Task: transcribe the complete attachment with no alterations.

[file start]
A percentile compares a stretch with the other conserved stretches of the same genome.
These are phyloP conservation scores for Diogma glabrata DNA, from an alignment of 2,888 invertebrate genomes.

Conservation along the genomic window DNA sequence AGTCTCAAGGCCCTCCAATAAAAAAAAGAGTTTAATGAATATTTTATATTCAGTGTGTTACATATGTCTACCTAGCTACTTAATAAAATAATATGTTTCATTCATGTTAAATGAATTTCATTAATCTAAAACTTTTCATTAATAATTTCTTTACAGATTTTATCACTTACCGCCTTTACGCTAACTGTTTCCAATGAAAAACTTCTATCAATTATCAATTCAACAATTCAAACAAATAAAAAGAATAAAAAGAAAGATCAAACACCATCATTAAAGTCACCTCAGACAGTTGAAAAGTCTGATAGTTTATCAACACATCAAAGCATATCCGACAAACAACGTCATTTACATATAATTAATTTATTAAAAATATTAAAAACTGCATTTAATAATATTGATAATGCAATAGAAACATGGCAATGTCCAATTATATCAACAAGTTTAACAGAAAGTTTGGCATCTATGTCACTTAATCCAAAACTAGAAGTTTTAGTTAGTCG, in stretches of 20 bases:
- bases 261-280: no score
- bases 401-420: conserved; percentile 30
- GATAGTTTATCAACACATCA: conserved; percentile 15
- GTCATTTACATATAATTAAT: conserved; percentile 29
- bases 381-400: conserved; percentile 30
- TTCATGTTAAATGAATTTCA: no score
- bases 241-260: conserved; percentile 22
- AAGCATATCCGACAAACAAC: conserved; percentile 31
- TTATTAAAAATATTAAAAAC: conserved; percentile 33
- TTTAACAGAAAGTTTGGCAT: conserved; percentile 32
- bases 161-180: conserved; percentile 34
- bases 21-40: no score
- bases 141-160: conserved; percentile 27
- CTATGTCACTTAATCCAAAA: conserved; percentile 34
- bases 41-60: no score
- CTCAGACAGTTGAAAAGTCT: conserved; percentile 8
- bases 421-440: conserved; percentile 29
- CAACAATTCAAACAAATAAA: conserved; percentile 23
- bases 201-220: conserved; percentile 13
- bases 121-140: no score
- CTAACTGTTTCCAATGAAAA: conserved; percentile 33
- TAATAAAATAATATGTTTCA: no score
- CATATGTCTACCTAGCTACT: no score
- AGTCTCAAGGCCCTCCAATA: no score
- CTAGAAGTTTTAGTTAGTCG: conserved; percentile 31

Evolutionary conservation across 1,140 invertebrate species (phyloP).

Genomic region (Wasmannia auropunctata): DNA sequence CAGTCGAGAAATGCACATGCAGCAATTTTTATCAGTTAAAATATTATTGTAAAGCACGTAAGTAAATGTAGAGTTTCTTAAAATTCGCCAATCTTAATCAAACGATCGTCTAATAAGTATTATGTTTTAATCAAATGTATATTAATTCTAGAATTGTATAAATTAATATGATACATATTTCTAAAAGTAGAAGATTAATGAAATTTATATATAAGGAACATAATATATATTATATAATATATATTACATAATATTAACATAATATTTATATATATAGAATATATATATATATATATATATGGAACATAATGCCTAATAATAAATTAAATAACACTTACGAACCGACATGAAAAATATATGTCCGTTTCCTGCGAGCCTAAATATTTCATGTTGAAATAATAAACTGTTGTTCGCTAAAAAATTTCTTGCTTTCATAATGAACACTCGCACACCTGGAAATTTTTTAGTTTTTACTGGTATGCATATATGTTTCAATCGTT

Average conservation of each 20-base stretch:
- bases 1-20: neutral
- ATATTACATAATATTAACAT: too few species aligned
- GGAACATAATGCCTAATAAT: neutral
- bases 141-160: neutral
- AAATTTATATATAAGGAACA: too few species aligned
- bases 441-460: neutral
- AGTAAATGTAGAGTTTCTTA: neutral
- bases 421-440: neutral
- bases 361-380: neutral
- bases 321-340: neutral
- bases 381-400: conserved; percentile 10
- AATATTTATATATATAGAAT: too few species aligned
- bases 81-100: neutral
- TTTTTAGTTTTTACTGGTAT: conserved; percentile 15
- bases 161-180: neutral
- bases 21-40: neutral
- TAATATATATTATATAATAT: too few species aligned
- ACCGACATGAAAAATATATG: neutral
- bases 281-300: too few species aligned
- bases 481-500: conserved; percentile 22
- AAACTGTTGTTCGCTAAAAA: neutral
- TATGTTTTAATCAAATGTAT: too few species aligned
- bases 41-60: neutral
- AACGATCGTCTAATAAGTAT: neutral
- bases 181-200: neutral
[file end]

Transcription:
A percentile compares a stretch with the other conserved stretches of the same genome.
These are phyloP conservation scores for Diogma glabrata DNA, from an alignment of 2,888 invertebrate genomes.

Conservation along the genomic window DNA sequence AGTCTCAAGGCCCTCCAATAAAAAAAAGAGTTTAATGAATATTTTATATTCAGTGTGTTACATATGTCTACCTAGCTACTTAATAAAATAATATGTTTCATTCATGTTAAATGAATTTCATTAATCTAAAACTTTTCATTAATAATTTCTTTACAGATTTTATCACTTACCGCCTTTACGCTAACTGTTTCCAATGAAAAACTTCTATCAATTATCAATTCAACAATTCAAACAAATAAAAAGAATAAAAAGAAAGATCAAACACCATCATTAAAGTCACCTCAGACAGTTGAAAAGTCTGATAGTTTATCAACACATCAAAGCATATCCGACAAACAACGTCATTTACATATAATTAATTTATTAAAAATATTAAAAACTGCATTTAATAATATTGATAATGCAATAGAAACATGGCAATGTCCAATTATATCAACAAGTTTAACAGAAAGTTTGGCATCTATGTCACTTAATCCAAAACTAGAAGTTTTAGTTAGTCG, in stretches of 20 bases:
- bases 261-280: no score
- bases 401-420: conserved; percentile 30
- GATAGTTTATCAACACATCA: conserved; percentile 15
- GTCATTTACATATAATTAAT: conserved; percentile 29
- bases 381-400: conserved; percentile 30
- TTCATGTTAAATGAATTTCA: no score
- bases 241-260: conserved; percentile 22
- AAGCATATCCGACAAACAAC: conserved; percentile 31
- TTATTAAAAATATTAAAAAC: conserved; percentile 33
- TTTAACAGAAAGTTTGGCAT: conserved; percentile 32
- bases 161-180: conserved; percentile 34
- bases 21-40: no score
- bases 141-160: conserved; percentile 27
- CTATGTCACTTAATCCAAAA: conserved; percentile 34
- bases 41-60: no score
- CTCAGACAGTTGAAAAGTCT: conserved; percentile 8
- bases 421-440: conserved; percentile 29
- CAACAATTCAAACAAATAAA: conserved; percentile 23
- bases 201-220: conserved; percentile 13
- bases 121-140: no score
- CTAACTGTTTCCAATGAAAA: conserved; percentile 33
- TAATAAAATAATATGTTTCA: no score
- CATATGTCTACCTAGCTACT: no score
- AGTCTCAAGGCCCTCCAATA: no score
- CTAGAAGTTTTAGTTAGTCG: conserved; percentile 31

Evolutionary conservation across 1,140 invertebrate species (phyloP).

Genomic region (Wasmannia auropunctata): DNA sequence CAGTCGAGAAATGCACATGCAGCAATTTTTATCAGTTAAAATATTATTGTAAAGCACGTAAGTAAATGTAGAGTTTCTTAAAATTCGCCAATCTTAATCAAACGATCGTCTAATAAGTATTATGTTTTAATCAAATGTATATTAATTCTAGAATTGTATAAATTAATATGATACATATTTCTAAAAGTAGAAGATTAATGAAATTTATATATAAGGAACATAATATATATTATATAATATATATTACATAATATTAACATAATATTTATATATATAGAATATATATATATATATATATATGGAACATAATGCCTAATAATAAATTAAATAACACTTACGAACCGACATGAAAAATATATGTCCGTTTCCTGCGAGCCTAAATATTTCATGTTGAAATAATAAACTGTTGTTCGCTAAAAAATTTCTTGCTTTCATAATGAACACTCGCACACCTGGAAATTTTTTAGTTTTTACTGGTATGCATATATGTTTCAATCGTT

Average conservation of each 20-base stretch:
- bases 1-20: neutral
- ATATTACATAATATTAACAT: too few species aligned
- GGAACATAATGCCTAATAAT: neutral
- bases 141-160: neutral
- AAATTTATATATAAGGAACA: too few species aligned
- bases 441-460: neutral
- AGTAAATGTAGAGTTTCTTA: neutral
- bases 421-440: neutral
- bases 361-380: neutral
- bases 321-340: neutral
- bases 381-400: conserved; percentile 10
- AATATTTATATATATAGAAT: too few species aligned
- bases 81-100: neutral
- TTTTTAGTTTTTACTGGTAT: conserved; percentile 15
- bases 161-180: neutral
- bases 21-40: neutral
- TAATATATATTATATAATAT: too few species aligned
- ACCGACATGAAAAATATATG: neutral
- bases 281-300: too few species aligned
- bases 481-500: conserved; percentile 22
- AAACTGTTGTTCGCTAAAAA: neutral
- TATGTTTTAATCAAATGTAT: too few species aligned
- bases 41-60: neutral
- AACGATCGTCTAATAAGTAT: neutral
- bases 181-200: neutral